“What we have in front of us in an arduous task, to say the least,” Republican district attorney nominee Mike Kavanagh told a GOP nominating convention Saturday morning at Ulster Town Hall. About 100 persons attended the one-hour session, about a third of what Democrats pulled at their convention earlier that week.
Kavanagh has been chief assistant district attorney under Holley Carnright for the last four year. Nominated by county clerk Nina Postupack. Kavanagh, 48, said it has been his life-long ambition to be Ulster County District attorney, a position held by his father, Michael, for more than 20 years.
“No other candidate is as qualified as I am,” he said in apparent reference to Democratic nominee David Clegg of Woodstock. “We will ask voters to choose experience over politics and that’s how we will win.”
Democrats enrollees outnumber Republicans by about 16,000 in Ulster. GOP party chairman Roger Rascoe said after the convention that he has been in contact with Conservatives Party and Independence Party leaders and expects they will support Kavanagh. Conservatives will meet Monday at 7:30 at Esopus town hall.
Kavanagh spoke to the personal sacrifice running for county office entails for a young family. “I’ll miss a few soccer matches this summer, some softball games,” he said, turning to his daughters, Regan, 10, and Aislin, 8 and his wife, Jennifer. The family lives in Saugerties.
Kavanagh closed with a shot at Clegg, a trial attorney for some 40 years and a candidate for congress last year. “You have to care about this job. You have to want this job,” he said. “This office can never be a consolation prize,” he said to cheers from the gathering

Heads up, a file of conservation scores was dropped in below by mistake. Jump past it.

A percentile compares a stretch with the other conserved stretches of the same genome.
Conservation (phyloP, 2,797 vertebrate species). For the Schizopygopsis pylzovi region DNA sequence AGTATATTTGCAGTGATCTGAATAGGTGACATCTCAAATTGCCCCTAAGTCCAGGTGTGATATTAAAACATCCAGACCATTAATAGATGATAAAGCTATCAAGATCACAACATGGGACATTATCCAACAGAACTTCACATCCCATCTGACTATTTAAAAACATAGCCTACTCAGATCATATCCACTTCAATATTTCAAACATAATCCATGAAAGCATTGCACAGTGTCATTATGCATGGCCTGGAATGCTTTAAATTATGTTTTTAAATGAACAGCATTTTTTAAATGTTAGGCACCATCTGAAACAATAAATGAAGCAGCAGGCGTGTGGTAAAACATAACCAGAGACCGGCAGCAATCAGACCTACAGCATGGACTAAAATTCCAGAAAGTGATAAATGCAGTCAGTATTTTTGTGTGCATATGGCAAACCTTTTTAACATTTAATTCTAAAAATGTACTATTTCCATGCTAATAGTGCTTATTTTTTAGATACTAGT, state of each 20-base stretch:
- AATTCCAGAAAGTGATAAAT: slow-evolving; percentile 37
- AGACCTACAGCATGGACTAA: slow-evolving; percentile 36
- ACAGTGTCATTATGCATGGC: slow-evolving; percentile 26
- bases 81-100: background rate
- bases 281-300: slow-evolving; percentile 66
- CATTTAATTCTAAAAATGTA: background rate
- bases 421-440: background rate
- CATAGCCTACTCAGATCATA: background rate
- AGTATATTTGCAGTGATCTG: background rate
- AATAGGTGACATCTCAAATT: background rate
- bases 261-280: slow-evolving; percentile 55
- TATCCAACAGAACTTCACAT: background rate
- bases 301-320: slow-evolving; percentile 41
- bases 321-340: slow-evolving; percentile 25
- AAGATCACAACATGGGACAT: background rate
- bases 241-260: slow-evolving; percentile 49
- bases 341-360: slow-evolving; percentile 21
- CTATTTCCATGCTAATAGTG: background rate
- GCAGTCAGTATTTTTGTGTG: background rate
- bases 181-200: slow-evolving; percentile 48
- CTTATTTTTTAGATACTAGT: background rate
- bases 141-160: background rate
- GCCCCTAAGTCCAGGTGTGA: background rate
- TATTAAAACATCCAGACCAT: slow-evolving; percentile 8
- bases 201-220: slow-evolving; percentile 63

The convention did not nominate candidates for county executive or county judge, leaving that task to a committee on vacancies. Nominating petitions will begin circulating next week with final submission April 4. Roscoe said he had a “few people interested in those positions.”
The convention also nominated 19 candidates for county legislature, leaving four vacant, as had Democrats.
The only surprise at convention – Kavanagh had declared days before – came with the announcement that the legislature’s senior member, Richard Gerentine of Marlboro, would not seek a 15th term in November. Gerentine, 66, said family considerations lead to his decision. “I lost a brother last year,” he told reporters. “That puts things in perspective.” Alice Tipp of Saugerties served 30 years.
Gerentine was a member of the powerful ways and means committee of the legislature and served as its chairman for most of his tenure He also served as legislature chairman in the mid-2000s.
Marlboro building inspector Thomas Corcoran has been endorsed by town Republicans to succeed Gerentine.